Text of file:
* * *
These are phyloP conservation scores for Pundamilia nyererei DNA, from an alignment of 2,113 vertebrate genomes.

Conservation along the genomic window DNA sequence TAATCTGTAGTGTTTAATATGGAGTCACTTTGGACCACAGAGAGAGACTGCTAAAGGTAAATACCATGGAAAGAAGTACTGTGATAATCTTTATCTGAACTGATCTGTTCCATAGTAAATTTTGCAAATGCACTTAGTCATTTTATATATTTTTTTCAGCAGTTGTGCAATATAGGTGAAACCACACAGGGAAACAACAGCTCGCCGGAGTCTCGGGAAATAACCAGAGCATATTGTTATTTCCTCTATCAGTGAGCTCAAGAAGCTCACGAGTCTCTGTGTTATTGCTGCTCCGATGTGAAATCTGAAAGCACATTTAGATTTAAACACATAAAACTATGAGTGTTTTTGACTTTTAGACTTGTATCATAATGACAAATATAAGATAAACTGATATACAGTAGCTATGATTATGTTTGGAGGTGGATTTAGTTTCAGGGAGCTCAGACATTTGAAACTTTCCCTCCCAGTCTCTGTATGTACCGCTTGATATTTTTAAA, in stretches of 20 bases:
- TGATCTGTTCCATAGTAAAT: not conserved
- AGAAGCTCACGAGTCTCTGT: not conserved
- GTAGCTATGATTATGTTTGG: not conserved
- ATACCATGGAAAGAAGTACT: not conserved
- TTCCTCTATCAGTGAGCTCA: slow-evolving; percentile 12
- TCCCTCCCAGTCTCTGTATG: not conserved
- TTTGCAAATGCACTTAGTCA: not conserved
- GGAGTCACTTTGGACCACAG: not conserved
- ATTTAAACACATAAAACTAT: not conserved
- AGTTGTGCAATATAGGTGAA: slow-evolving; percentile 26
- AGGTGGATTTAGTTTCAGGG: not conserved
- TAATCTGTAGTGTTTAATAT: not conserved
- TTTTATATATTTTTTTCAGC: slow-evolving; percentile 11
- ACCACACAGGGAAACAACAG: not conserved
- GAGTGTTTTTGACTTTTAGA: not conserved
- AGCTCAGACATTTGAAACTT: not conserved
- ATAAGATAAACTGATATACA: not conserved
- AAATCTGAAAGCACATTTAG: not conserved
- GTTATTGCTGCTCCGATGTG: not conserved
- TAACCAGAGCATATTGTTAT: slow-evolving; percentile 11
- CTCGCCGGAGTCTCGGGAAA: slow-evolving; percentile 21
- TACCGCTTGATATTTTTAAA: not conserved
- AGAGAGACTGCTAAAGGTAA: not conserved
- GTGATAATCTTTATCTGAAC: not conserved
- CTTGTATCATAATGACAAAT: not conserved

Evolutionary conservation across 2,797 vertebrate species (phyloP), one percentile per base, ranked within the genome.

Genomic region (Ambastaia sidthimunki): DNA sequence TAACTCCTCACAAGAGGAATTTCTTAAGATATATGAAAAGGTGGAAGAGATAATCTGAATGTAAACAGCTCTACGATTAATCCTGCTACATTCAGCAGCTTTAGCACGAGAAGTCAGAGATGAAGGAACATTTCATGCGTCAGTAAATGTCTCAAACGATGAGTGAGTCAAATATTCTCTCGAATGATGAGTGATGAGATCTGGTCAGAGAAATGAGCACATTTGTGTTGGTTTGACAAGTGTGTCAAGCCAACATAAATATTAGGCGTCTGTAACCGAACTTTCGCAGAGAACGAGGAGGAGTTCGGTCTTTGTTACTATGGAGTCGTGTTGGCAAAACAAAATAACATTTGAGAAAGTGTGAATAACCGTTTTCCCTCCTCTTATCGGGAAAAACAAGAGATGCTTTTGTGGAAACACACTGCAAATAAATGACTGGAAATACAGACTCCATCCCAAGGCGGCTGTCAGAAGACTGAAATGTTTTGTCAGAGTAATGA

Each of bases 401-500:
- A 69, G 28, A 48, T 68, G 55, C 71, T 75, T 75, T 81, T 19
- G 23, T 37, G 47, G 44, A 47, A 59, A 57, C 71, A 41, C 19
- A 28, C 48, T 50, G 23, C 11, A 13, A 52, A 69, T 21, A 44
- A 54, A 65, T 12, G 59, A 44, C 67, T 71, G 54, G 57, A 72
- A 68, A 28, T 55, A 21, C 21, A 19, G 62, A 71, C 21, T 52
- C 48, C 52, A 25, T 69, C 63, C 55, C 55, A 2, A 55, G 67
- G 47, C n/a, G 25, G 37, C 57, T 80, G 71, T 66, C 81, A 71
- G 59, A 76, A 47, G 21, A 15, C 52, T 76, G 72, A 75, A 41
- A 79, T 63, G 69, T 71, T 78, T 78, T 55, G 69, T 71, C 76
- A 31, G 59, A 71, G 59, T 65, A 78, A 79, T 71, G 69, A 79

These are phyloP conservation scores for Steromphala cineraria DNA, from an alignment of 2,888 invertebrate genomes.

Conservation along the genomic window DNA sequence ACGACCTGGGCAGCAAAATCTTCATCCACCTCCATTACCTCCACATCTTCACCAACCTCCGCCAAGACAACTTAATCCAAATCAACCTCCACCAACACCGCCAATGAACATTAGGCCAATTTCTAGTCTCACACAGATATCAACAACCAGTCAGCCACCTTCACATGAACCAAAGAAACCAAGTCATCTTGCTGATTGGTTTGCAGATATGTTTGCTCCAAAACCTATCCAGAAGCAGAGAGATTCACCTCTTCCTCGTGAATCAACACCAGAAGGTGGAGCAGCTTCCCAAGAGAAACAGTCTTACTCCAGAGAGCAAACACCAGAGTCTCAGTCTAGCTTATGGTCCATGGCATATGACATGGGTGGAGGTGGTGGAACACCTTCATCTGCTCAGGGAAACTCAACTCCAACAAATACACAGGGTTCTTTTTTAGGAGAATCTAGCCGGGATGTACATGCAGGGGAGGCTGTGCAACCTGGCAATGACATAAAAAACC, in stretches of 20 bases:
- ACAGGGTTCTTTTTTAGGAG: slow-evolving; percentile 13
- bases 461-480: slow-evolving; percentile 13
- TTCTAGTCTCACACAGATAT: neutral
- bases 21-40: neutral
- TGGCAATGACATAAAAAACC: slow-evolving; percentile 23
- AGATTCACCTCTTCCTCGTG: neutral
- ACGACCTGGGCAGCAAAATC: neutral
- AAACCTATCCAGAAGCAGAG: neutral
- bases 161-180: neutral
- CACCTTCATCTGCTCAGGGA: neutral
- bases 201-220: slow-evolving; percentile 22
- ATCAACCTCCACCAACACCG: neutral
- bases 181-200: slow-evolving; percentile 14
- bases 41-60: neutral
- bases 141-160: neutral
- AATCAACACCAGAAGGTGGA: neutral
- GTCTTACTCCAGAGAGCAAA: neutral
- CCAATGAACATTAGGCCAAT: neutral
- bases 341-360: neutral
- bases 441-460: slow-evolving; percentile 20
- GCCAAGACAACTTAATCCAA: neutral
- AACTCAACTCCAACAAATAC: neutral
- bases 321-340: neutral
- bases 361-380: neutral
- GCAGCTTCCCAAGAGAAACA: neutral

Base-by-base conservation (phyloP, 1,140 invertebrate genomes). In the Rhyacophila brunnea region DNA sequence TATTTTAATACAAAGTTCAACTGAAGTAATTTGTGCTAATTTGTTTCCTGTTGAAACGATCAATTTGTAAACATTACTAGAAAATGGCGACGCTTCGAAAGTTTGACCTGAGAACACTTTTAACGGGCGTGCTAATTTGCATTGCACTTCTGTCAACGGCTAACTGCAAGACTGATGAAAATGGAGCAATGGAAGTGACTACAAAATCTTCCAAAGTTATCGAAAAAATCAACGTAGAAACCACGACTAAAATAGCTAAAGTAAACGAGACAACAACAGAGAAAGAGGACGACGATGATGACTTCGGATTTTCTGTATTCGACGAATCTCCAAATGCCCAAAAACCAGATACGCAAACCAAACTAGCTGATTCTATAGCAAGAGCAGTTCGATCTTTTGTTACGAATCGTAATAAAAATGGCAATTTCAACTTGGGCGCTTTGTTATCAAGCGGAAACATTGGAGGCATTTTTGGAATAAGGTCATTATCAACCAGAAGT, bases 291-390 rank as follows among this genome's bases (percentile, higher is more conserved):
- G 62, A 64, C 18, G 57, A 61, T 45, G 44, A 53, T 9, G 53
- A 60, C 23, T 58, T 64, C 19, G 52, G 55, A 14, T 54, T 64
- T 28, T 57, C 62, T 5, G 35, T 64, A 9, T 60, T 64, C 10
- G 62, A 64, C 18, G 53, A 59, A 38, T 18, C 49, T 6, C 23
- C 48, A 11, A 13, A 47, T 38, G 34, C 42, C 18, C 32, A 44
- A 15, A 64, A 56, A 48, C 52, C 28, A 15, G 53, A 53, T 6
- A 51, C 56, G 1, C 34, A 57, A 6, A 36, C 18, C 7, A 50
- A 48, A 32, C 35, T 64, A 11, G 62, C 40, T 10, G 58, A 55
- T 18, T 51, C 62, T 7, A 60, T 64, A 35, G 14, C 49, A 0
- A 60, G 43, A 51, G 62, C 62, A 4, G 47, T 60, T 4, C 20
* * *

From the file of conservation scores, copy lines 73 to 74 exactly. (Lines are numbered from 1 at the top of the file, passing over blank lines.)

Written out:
- C 48, A 11, A 13, A 47, T 38, G 34, C 42, C 18, C 32, A 44
- A 15, A 64, A 56, A 48, C 52, C 28, A 15, G 53, A 53, T 6